Cabinet of the Interim Government of IndiaEdit

First Interim CabinetEdit

Office Name Party
Viceroy and Governor-General of India
President of the Executive Council
The Viscount Wavell Indian Empire
Commander-in-Chief Sir Claude Auchinleck
Vice President of the Executive Council
External Affairs and Commonwealth Relations
Jawaharlal Nehru Indian National Congress
Home Affairs
Information and Broadcasting
Vallabhbhai Patel Indian National Congress
Agriculture and Food Rajendra Prasad Indian National Congress
Arts, Education and Health C. Rajagopalachari Indian National Congress
Commerce C.H. Bhabha Indian National Congress
Defence Baldev Singh Indian National Congress
Finance John Matthai Indian National Congress
Industries and Supplies C. Rajagopalachari Indian National Congress
Labour Jagjivan Ram Indian National Congress
Law Syed Ali Zaheer Indian National Congress
Railways and Communications
Post and Air
Asaf Ali Indian National Congress
Works, Mines and Power Sarat Bose Indian National Congress

Reconstituted CabinetEdit

Office Name Party
Viceroy and Governor-General of India
President of the Executive Council
The Viscount Wavell (15 October 1946 – 20 February 1947) British Raj
The Viscount Mountbatten of Burma (21 February 1947 -)
Commander-in-Chief Sir Claude Auchinleck
Vice President of the Executive Council
External Affairs and Commonwealth Relations
Jawaharlal Nehru Indian National Congress
Home Affairs
Information and Broadcasting
Vallabhbhai Patel Indian National Congress
Agriculture and Food Rajendra Prasad Indian National Congress
Commerce Ibrahim Ismail Chundrigar All-India Muslim League
Defence Baldev Singh Indian National Congress
Finance Liaquat Ali Khan All-India Muslim League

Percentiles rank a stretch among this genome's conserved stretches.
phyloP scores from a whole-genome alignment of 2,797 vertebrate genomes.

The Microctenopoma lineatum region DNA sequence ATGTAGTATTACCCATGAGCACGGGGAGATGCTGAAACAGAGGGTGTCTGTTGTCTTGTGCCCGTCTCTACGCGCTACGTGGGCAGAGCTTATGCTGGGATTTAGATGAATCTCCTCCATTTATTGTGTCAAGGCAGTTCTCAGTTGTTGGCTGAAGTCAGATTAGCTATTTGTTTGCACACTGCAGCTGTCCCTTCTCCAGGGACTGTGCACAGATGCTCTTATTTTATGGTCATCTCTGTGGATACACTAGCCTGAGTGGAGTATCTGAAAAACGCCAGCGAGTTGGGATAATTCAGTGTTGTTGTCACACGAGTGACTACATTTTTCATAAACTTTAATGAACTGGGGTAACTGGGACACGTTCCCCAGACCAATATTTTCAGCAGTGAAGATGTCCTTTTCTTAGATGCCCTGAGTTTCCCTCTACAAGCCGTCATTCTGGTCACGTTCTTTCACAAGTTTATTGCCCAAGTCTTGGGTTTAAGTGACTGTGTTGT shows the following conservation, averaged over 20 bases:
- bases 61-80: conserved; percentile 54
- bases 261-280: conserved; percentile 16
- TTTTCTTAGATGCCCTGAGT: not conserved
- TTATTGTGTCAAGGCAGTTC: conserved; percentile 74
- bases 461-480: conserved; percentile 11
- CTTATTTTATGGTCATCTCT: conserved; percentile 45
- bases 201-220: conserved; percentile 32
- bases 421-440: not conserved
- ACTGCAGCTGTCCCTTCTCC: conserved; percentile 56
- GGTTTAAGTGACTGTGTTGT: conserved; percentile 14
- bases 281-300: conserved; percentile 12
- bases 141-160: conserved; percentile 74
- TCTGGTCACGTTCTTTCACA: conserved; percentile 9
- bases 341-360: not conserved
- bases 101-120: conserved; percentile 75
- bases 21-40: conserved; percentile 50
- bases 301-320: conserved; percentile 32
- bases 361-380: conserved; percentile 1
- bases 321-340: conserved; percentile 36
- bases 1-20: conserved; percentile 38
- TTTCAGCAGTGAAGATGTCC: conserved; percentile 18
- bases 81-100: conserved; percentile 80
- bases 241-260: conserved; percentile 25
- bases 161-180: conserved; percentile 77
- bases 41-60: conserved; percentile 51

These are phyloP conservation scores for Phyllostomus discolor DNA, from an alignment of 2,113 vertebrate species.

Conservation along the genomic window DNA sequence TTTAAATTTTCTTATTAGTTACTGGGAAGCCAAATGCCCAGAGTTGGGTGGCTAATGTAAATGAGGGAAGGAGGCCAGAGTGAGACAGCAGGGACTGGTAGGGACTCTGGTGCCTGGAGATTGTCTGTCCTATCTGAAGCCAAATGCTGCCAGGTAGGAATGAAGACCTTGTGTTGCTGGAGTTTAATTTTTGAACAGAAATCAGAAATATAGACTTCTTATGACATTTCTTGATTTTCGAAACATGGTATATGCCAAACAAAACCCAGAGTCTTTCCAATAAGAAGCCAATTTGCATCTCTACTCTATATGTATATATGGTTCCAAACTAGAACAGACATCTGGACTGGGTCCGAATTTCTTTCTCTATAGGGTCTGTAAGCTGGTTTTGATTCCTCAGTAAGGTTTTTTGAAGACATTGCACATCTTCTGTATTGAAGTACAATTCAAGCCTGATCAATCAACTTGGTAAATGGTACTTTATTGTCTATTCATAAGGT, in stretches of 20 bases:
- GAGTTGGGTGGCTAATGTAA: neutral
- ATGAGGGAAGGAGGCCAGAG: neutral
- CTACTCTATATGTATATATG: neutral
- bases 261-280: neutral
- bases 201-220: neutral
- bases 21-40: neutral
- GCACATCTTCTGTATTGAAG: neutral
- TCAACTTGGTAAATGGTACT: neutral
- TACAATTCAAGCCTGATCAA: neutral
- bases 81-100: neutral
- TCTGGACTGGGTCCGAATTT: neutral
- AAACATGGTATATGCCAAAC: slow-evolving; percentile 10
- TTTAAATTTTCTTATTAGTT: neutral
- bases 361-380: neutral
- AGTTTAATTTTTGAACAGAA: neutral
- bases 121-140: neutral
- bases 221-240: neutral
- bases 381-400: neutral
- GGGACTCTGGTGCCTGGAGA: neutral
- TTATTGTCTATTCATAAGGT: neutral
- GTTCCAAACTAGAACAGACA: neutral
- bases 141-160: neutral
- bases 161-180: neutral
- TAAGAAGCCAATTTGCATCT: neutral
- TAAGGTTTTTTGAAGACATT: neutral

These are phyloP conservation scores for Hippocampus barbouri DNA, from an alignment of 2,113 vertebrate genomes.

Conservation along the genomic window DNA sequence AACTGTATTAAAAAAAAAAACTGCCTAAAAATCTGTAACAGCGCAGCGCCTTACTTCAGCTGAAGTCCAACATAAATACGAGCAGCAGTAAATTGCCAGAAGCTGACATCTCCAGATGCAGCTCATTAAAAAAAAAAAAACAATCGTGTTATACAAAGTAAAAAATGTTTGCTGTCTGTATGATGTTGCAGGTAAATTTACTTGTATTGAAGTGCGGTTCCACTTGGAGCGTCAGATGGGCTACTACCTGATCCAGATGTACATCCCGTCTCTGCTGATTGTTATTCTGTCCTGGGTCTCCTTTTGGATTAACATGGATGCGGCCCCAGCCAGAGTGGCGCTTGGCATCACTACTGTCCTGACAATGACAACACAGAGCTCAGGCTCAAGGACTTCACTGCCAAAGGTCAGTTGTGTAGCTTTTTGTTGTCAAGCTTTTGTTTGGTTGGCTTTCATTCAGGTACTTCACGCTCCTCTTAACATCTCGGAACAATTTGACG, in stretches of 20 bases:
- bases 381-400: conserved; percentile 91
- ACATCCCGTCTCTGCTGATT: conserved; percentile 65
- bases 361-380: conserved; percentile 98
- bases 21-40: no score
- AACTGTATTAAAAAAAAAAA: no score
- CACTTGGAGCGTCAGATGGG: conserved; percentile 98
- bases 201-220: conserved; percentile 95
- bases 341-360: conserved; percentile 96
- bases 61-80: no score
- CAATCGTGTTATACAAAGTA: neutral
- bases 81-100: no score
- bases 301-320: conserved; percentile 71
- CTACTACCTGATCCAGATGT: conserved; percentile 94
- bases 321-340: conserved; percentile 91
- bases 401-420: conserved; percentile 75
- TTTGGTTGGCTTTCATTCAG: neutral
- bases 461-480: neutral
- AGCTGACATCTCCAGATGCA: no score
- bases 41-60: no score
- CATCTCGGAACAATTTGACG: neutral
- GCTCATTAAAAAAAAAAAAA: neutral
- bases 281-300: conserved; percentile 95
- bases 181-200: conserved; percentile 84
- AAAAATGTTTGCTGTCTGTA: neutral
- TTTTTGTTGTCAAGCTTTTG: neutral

Industries & Supplies John Mathai Indian National Congress
Education C. Rajagopalachari Indian National Congress
Health Ghazanfar Ali Khan All-India Muslim League
Labour Jagjivan Ram Indian National Congress
Law Jogendra Nath Mandal All-India Muslim League
Railways and Communications
Post and Air
Abdur Rab Nishtar All-India Muslim League
Works, Mines and Power C.H. Bhabha Indian National Congress

The above is the reconstituted cabinet of 15 October 1946, when Muslim League called off its boycott of participation in the interim government.[7]

ActivitiesEdit

Although until August 1947 British India remained under the sovereignty of the United Kingdom, the interim government proceeded to establish diplomatic relations with other countries, including the United States.[3] Meanwhile, the Constituent Assembly, from which the Interim Government was drawn, began the task of drafting a constitution for independent India.

See alsoEdit

ReferencesEdit

  1. ^ "India's first government was formed today: All you need to know".
  2. ^ Vidya Dhar Mahajan (1971). Constitutional history of India, including the nationalist movement. S. Chand. pp. 200–10.
  3. ^ a b "Office of the Historian – Countries – India". U.S. State Department. Retrieved 2009-08-16.
  4. ^ a b c Radhey Shyam Chaurasia (2002). History of Modern India, 1707 A. D. to 2000 A. D. Atlantic Publishers & Distributors. pp. 300–400. ISBN 978-81-269-0085-5.
  5. ^ (Judd 2004, p. 172)
  6. ^ a b c d e John F. Riddick (2006). The History of British India: A Chronology. Greenwood Publishing Group. pp. 100–150. ISBN 978-0-313-32280-8.
  7. ^ V. Krishna Ananth. India Since Independence: Making Sense of Indian Politics. Pearson Education India. 2010. pp 28–30.

External linksEdit